There are many movies about loneliness and even more lonely people who see them. As a filmmaker, working with a lonely character poses the unique challenge of how to stand out. With framing, editing and coloring techniques at your fingertips, what combination best helps your story land?
Watch: Shooting Movies About Loneliness Like Spike Jonze
Go really wide or really close
Your character is struggling to fit in. We feel it in the words, but not on screen.
By playing with the extremes of your frames, you can capture characters’ disconnection with the world around them. An extreme close up can make us feel overwhelming emotion…
…while an extreme wide shot can make us feel a character’s isolation in the frame itself.
Find a monologue in your script. During blocking, frame your actor from a great distance, up close, and everywhere in-between. Notice how each frame affects the words being spoken and what new meaning it can add to your script.
Shoot a montage
People usually feel isolated over time. A montage gives us your viewers the passage of time without the hours of story.
Let Hitchcock explain.
While keeping your lonely characters the focus, we can watch as they grow detached from the world around them in their reactions.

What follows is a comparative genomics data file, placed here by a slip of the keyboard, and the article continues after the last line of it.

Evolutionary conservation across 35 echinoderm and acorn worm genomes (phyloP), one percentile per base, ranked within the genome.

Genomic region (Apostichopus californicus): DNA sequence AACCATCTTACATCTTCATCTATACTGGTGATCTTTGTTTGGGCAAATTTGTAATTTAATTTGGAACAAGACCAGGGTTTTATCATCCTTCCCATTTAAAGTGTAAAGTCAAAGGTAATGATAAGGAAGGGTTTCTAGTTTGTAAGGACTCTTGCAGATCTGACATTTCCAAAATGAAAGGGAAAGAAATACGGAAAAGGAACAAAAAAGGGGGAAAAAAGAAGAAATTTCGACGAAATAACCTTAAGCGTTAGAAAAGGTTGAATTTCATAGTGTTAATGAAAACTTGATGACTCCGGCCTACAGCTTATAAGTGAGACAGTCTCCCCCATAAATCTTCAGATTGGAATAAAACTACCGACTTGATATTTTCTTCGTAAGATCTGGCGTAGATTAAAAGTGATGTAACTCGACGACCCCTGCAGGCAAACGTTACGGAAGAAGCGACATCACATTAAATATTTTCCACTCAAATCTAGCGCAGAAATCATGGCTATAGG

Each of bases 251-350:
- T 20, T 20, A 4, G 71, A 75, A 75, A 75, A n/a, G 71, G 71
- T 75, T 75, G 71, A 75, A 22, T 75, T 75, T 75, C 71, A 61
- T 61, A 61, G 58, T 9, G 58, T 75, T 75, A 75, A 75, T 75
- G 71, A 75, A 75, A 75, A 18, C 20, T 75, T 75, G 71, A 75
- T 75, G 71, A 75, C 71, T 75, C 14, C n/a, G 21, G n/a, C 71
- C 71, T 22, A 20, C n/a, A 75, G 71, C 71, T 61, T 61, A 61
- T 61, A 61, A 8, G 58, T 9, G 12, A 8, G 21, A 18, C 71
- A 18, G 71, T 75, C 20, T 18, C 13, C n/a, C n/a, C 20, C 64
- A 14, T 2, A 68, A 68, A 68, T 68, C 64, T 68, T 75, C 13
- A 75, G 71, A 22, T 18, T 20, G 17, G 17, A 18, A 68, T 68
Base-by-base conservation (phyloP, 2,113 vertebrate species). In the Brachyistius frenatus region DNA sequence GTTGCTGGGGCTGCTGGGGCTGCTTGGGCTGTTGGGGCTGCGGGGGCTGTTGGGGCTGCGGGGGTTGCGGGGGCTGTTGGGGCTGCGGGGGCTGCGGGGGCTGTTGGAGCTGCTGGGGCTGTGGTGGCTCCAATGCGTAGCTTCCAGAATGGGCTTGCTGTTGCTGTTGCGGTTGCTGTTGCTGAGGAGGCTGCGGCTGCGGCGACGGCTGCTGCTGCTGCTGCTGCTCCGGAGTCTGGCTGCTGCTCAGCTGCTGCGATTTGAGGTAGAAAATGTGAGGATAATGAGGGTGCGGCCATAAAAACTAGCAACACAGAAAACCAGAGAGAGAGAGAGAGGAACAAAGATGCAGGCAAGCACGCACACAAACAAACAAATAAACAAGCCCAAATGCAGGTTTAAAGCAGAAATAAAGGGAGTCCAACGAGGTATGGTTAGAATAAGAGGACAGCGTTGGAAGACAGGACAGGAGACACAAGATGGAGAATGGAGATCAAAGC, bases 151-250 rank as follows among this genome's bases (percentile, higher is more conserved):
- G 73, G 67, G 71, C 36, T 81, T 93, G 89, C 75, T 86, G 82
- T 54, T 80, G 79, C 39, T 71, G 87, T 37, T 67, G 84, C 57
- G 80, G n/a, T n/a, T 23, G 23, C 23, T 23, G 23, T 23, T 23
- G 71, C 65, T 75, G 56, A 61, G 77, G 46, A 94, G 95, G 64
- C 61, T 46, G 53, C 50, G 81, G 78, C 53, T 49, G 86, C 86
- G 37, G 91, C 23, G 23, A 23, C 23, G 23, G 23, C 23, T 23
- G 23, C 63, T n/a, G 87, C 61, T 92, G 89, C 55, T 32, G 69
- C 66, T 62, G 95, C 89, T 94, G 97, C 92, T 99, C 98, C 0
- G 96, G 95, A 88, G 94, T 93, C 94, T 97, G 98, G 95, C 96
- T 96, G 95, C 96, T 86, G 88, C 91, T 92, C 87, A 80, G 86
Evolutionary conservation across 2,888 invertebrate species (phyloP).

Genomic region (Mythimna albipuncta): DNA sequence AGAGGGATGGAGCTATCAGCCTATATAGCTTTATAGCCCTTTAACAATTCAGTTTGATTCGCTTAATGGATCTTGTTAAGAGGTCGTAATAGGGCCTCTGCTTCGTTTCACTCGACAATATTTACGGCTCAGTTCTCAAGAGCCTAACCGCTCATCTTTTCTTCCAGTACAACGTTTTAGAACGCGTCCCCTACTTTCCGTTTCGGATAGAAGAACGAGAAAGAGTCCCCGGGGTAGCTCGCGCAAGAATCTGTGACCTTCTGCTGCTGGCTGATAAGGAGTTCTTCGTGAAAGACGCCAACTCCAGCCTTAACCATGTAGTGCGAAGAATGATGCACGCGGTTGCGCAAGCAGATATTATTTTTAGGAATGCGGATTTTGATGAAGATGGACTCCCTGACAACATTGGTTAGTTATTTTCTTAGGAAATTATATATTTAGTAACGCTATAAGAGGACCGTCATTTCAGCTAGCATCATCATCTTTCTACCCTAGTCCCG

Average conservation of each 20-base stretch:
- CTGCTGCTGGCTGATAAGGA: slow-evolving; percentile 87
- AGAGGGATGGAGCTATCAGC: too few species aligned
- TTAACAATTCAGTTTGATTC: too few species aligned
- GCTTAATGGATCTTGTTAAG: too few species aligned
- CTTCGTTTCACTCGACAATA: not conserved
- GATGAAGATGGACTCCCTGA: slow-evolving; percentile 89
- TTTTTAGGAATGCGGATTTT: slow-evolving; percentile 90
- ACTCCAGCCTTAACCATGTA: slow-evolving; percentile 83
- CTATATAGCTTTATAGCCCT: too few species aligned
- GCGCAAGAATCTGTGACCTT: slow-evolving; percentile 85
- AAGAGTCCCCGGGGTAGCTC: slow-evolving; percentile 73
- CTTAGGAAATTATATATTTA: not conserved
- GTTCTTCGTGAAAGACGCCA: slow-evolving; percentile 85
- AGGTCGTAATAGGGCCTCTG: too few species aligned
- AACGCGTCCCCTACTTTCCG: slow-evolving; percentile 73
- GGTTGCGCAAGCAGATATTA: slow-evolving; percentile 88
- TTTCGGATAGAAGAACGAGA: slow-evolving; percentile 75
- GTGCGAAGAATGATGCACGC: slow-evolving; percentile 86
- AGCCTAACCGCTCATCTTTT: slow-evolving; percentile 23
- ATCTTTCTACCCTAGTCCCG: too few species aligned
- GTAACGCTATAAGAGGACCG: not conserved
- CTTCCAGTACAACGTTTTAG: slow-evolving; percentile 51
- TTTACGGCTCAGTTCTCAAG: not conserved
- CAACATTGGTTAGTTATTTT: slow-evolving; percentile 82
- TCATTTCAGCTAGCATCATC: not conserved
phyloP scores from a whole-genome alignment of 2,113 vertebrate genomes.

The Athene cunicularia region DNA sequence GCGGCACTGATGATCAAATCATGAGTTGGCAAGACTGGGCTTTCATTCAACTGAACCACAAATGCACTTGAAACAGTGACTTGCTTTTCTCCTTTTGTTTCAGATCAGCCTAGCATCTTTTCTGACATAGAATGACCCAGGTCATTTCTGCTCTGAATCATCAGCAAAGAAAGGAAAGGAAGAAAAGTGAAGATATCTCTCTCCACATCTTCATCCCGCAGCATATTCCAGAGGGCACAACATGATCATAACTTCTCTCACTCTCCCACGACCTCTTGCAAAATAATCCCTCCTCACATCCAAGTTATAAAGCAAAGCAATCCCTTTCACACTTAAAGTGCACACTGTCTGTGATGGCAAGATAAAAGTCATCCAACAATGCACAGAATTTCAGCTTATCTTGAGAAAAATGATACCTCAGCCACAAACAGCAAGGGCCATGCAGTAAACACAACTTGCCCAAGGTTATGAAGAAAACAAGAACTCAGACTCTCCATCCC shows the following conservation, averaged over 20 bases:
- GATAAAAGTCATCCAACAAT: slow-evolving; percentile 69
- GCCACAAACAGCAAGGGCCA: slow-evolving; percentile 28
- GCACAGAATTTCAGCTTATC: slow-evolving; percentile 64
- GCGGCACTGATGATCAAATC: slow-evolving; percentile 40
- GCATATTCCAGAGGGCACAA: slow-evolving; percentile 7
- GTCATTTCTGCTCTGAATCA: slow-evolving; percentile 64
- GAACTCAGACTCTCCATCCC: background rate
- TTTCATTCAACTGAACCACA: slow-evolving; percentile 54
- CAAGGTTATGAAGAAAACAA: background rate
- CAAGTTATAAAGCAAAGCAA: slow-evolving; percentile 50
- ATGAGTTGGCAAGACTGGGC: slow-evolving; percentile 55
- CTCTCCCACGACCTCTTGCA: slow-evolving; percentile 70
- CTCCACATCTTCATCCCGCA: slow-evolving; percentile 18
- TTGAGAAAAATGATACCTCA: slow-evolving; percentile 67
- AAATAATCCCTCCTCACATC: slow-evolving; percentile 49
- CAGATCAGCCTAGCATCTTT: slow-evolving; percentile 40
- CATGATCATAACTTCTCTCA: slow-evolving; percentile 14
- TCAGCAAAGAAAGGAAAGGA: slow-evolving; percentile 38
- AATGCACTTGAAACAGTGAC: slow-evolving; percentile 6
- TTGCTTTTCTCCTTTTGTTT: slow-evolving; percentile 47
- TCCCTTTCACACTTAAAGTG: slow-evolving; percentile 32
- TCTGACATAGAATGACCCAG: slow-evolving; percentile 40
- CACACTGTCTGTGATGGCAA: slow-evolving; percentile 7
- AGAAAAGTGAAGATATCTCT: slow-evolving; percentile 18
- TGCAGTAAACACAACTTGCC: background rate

While often covering time moving forward, a montage can also work in reverse, as a flashback, like the above scene from Her.
Dialogue is never as effective as a character’s reaction. Take some dialogue and turn it into action. If a character’s telling their husband to leave, have them throw a book instead. The reaction will tell us more then “Get out!” ever could.
Do less with your style
You want to put your director trademark on every shot, making every scene a masterclass in coloring, framing, suspense, you name it.
But more often than not, less can be more when it comes to loneliness. A simple camera set up on an actor can highlight a character’s raw emotion. By stripping your shots of tricks and gimmicks, we feel the vulnerability of you, the director.
How can I move the camera or frame the actor to express the emotional state of the character? If this was not a moving sequence and I didn’t have the benefit of sound and words what emotion would I want the picture to express?
In general, don’t be afraid to steal from the greats. Watch every movie, study every shot, notice every shadow and when you find something that works STEAL IT, break it down and make it your own.
As storytellers we have at our disposals many tools to further the plot and express the needs and desires of your character. We have words, actions, sounds, color, music and last but not least we have access to visual elements… when used properly an image speaks louder than 1000 words.
Movies about depression and loneliness don’t have to boring. Instead, they can be really, really sad.
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